So, you know, speaking and, and helping them see racism as a system, as a, as a powers that be, you know, keeping some people from, uh, you know, having to overcome massive barriers or, you know, giving, helping them understand that broader systemic reality, um, can often really empower teenagers to feel like, well, then I’m going to fix it. Right. Like they don’t, they’re not jaded yet turns out. Um, and so yeah, giving them that encouragement and, and be the bridge does have a whole youth curriculum that’s that is, um, values-based instead of, most of our resources are faith-based that our, um, our youth curriculum is values based. So, so that, um, you know, teenagers who learn about be the bridge from their parents, you know, can take this to their schools, can do this with, you know, maybe it’s a club at school or, um, you know, a larger afterschool group or just a group of friends or whatnot. Um, and it’s, it’s, video-based instead of lots of just reading and Biggs, it’s, it’s a fantastic, um, curriculum and it’s growing right. There are new things coming out for all the time and there’s separate social media and they are on apps that I don’t even know how to work or know exist yet. Yeah. Same with the teenagers dues. So they’re over on those apps and, and talking with our youth directors and, um, you know, having regular conversations and calls, you know, zoom meetings and things with people from across the country and encouraging one another. And that can be a great place to get your team plugged in. If you have had these conversations and they’re excited and they’re encouraged, but maybe they don’t have that in-person support system that feels the same. Uh, they can definitely, you know, work to find that in that space too. That’s amazing. That’s good to know. So they can find that connection. So what about families? One of the things, um, I often hear from adult adoptees is that their parents just really never talked about it at all with them and this, and some kids are navigating this on their own, and they’re not realizing it until, um, I mean, some people I’ve spoken with they’re in their thirties when they’re starting to look back at this, just because they weren’t given the permission, they weren’t giving, given the words to say they had the feelings that they held within themselves, but not the space to talk. What would you say for those kids in case any of them are listening and they’re hearing this maybe for the first time, um, like what are some steps that they could take for themselves, even though I hate even the thought of them having to do this on their own.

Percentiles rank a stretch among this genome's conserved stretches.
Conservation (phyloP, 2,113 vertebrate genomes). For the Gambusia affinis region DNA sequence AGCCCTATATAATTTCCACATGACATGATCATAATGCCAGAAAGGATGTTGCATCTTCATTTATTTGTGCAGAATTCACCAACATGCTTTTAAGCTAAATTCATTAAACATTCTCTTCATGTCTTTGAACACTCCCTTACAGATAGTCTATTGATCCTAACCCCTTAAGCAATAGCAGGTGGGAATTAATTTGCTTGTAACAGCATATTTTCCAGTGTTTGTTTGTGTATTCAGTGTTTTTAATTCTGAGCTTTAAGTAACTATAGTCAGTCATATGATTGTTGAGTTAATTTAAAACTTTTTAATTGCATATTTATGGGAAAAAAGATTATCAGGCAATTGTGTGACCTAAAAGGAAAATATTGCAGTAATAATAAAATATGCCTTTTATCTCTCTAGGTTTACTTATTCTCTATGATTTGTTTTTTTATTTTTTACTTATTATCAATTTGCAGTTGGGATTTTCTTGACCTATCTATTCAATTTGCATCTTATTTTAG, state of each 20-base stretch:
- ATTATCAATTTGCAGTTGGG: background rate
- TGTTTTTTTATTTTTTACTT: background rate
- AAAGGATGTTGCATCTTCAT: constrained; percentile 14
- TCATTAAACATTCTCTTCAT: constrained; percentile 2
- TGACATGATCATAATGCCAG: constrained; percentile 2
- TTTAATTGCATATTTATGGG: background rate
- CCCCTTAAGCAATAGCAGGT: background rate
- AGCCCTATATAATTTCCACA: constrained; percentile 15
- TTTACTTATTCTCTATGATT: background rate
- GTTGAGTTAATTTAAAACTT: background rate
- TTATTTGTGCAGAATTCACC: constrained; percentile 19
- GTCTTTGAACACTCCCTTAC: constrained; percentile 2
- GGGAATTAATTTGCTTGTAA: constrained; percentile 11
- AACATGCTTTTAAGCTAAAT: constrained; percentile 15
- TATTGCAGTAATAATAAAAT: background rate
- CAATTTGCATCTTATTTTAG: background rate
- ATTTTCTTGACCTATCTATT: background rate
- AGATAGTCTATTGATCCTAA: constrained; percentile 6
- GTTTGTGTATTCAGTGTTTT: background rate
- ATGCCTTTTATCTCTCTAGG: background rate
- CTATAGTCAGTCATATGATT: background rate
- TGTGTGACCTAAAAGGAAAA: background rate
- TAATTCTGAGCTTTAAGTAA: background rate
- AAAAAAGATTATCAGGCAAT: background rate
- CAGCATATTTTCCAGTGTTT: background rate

This is sometimes the reality. Absolutely. Yeah. I would say, um, you know, one thing that I’ve loved that’s come out of, um, about a year and a half, almost two years ago, the, the bridge did put out a transracial adoption curriculum that, um, has been pretty wildly popular, but we have a Facebook group for people that are just people who have bought that curriculum, as well as, um, adult transracial, adoptees are allowed just to join that group. And it’s amazing. They would like to, even if they don’t have to about the curriculum, but, um, because they, if they want to share their voices with parents that are, you know, have questions and would love to speak directly to sometimes you just can only really hear from that adoptee who has that personal experience, but that space has been so helpful for, you know, all these adults that are trying to navigate this world. Um, especially, you know, I know for particularly in this last year or two, a lot of, um, Asian transracial adoptees, our, our, you know, we’re the, the anti-Asian sentiment that came out in this last year with, you know, things like the China virus and the, you know, the, the killings in Atlanta and that it was, it was a really intense year. And for a lot of them, it was really the first time they, they really fully navigated some of their feelings about those things. And so for them to have one another, that I think more than anything, it’s that community finding other, um, there are such great adopting networks out there. There’s some great adoptee podcasts, um, like, you know, adopt these on, or, um, who am I really both come to mind that are run by adoptees or, um, born born in June, raised in April, I think is, is the it’s either that of June and April switched. I always flip the months, but you know, all of those are run by adoptees and a lot of them have online and offline communities available. And I think really it’s that learning from other adoptees that is, um, is the real life-changing work there for adult adoptees who are going, oh, man, I wish my parents had prepared me for this world that I’m now living in. Yes. Um, because, and, you know, we’ve, at times I’ve, I’ve been able to pair up some adult adoptees with, you know, you know, at transracial adoptive families who, um, you know, sort of like welcomed them in as like, Hey, we’re, we’re affiliates a willing and open to be, to have these conversations and support you.